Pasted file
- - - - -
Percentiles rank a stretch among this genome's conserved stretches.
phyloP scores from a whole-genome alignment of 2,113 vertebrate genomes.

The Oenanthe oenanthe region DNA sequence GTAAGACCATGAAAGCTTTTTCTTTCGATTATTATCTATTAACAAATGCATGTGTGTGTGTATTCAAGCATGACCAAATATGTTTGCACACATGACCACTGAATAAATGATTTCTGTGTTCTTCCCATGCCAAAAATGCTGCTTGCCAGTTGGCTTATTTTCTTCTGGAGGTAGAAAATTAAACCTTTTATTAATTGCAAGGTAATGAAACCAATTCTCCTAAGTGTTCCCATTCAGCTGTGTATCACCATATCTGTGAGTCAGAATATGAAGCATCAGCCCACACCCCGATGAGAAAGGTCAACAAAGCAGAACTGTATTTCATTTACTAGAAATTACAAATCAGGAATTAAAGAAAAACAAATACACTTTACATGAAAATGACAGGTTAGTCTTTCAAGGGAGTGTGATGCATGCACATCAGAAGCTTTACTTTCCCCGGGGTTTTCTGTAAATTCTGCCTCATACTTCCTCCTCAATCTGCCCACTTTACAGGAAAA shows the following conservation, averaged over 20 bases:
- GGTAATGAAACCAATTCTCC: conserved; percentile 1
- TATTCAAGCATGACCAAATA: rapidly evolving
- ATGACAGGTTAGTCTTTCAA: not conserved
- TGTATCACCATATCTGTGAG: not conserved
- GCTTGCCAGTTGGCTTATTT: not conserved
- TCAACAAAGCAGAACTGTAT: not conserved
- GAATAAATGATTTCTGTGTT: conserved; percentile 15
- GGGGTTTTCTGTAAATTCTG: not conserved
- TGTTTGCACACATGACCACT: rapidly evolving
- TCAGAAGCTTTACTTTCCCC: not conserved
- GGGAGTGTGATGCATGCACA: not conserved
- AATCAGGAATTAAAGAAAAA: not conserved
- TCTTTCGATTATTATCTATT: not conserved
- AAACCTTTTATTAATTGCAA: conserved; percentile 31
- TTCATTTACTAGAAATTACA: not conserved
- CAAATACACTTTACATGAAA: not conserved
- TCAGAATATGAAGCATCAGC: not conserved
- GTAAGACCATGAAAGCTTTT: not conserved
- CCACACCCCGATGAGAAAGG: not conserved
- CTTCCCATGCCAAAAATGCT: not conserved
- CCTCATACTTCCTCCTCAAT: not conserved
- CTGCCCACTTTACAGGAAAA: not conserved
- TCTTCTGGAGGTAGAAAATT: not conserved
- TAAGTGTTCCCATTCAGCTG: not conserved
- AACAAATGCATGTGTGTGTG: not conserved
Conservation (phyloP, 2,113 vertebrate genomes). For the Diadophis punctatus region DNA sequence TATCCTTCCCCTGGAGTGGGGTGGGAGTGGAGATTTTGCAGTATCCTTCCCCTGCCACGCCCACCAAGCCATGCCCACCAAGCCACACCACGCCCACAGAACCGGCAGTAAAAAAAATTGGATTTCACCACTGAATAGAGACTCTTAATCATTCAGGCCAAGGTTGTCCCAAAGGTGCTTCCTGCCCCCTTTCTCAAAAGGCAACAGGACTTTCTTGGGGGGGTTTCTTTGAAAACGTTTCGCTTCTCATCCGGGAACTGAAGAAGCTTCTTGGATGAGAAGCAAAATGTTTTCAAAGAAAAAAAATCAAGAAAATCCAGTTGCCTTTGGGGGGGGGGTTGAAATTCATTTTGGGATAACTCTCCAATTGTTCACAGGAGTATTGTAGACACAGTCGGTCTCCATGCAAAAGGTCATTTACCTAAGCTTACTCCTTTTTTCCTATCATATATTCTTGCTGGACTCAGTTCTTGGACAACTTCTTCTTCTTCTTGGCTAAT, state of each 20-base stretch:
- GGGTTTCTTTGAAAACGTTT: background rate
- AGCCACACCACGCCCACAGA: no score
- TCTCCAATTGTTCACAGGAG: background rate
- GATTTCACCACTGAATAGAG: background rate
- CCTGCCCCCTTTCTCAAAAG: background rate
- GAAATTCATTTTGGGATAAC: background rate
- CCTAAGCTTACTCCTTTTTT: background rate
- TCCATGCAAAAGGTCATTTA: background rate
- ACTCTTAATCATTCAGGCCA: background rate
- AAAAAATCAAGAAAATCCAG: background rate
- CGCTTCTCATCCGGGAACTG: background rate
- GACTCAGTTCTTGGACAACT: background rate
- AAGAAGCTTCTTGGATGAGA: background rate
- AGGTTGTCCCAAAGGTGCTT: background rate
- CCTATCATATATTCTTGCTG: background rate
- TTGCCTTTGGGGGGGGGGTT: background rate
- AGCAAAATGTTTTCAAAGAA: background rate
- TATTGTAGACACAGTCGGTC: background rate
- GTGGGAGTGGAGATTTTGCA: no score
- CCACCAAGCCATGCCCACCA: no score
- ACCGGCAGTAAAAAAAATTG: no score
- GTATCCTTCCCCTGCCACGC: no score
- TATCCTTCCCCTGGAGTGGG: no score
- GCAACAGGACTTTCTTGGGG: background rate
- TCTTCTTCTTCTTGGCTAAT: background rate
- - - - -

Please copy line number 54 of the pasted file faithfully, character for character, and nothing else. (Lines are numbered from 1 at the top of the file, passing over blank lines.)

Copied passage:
- TCTTCTTCTTCTTGGCTAAT: background rate